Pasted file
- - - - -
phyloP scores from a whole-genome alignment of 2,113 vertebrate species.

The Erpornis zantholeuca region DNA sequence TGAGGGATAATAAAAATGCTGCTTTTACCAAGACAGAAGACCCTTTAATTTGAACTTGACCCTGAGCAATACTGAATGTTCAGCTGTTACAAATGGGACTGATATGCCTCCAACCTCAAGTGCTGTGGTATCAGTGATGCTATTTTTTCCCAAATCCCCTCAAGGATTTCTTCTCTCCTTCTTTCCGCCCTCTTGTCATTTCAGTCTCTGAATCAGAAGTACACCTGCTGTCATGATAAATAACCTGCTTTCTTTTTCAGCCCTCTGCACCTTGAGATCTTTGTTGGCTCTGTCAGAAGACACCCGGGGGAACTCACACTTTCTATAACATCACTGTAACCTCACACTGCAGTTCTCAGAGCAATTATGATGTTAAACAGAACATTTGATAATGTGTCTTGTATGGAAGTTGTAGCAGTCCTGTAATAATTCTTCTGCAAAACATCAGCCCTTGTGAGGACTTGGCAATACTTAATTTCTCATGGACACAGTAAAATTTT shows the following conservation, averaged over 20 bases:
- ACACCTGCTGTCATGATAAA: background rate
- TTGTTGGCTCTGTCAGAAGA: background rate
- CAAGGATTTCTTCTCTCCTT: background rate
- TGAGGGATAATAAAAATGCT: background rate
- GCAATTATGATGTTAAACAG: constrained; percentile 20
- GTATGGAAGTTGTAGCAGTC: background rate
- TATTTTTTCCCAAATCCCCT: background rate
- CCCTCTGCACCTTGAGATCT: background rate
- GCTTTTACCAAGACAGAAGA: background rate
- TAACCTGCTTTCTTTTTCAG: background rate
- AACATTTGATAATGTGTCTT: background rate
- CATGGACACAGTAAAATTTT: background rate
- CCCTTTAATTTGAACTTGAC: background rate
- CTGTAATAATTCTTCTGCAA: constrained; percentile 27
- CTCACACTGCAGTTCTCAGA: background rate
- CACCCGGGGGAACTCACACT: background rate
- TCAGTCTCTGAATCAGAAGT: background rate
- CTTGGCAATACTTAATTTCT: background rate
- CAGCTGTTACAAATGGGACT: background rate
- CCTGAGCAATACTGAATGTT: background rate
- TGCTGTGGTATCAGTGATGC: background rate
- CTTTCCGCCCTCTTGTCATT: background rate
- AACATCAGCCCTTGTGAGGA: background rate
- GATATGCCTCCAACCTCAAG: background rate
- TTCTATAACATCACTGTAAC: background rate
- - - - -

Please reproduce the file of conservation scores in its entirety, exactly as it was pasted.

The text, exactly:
phyloP scores from a whole-genome alignment of 2,113 vertebrate species.

The Erpornis zantholeuca region DNA sequence TGAGGGATAATAAAAATGCTGCTTTTACCAAGACAGAAGACCCTTTAATTTGAACTTGACCCTGAGCAATACTGAATGTTCAGCTGTTACAAATGGGACTGATATGCCTCCAACCTCAAGTGCTGTGGTATCAGTGATGCTATTTTTTCCCAAATCCCCTCAAGGATTTCTTCTCTCCTTCTTTCCGCCCTCTTGTCATTTCAGTCTCTGAATCAGAAGTACACCTGCTGTCATGATAAATAACCTGCTTTCTTTTTCAGCCCTCTGCACCTTGAGATCTTTGTTGGCTCTGTCAGAAGACACCCGGGGGAACTCACACTTTCTATAACATCACTGTAACCTCACACTGCAGTTCTCAGAGCAATTATGATGTTAAACAGAACATTTGATAATGTGTCTTGTATGGAAGTTGTAGCAGTCCTGTAATAATTCTTCTGCAAAACATCAGCCCTTGTGAGGACTTGGCAATACTTAATTTCTCATGGACACAGTAAAATTTT shows the following conservation, averaged over 20 bases:
- ACACCTGCTGTCATGATAAA: background rate
- TTGTTGGCTCTGTCAGAAGA: background rate
- CAAGGATTTCTTCTCTCCTT: background rate
- TGAGGGATAATAAAAATGCT: background rate
- GCAATTATGATGTTAAACAG: constrained; percentile 20
- GTATGGAAGTTGTAGCAGTC: background rate
- TATTTTTTCCCAAATCCCCT: background rate
- CCCTCTGCACCTTGAGATCT: background rate
- GCTTTTACCAAGACAGAAGA: background rate
- TAACCTGCTTTCTTTTTCAG: background rate
- AACATTTGATAATGTGTCTT: background rate
- CATGGACACAGTAAAATTTT: background rate
- CCCTTTAATTTGAACTTGAC: background rate
- CTGTAATAATTCTTCTGCAA: constrained; percentile 27
- CTCACACTGCAGTTCTCAGA: background rate
- CACCCGGGGGAACTCACACT: background rate
- TCAGTCTCTGAATCAGAAGT: background rate
- CTTGGCAATACTTAATTTCT: background rate
- CAGCTGTTACAAATGGGACT: background rate
- CCTGAGCAATACTGAATGTT: background rate
- TGCTGTGGTATCAGTGATGC: background rate
- CTTTCCGCCCTCTTGTCATT: background rate
- AACATCAGCCCTTGTGAGGA: background rate
- GATATGCCTCCAACCTCAAG: background rate
- TTCTATAACATCACTGTAAC: background rate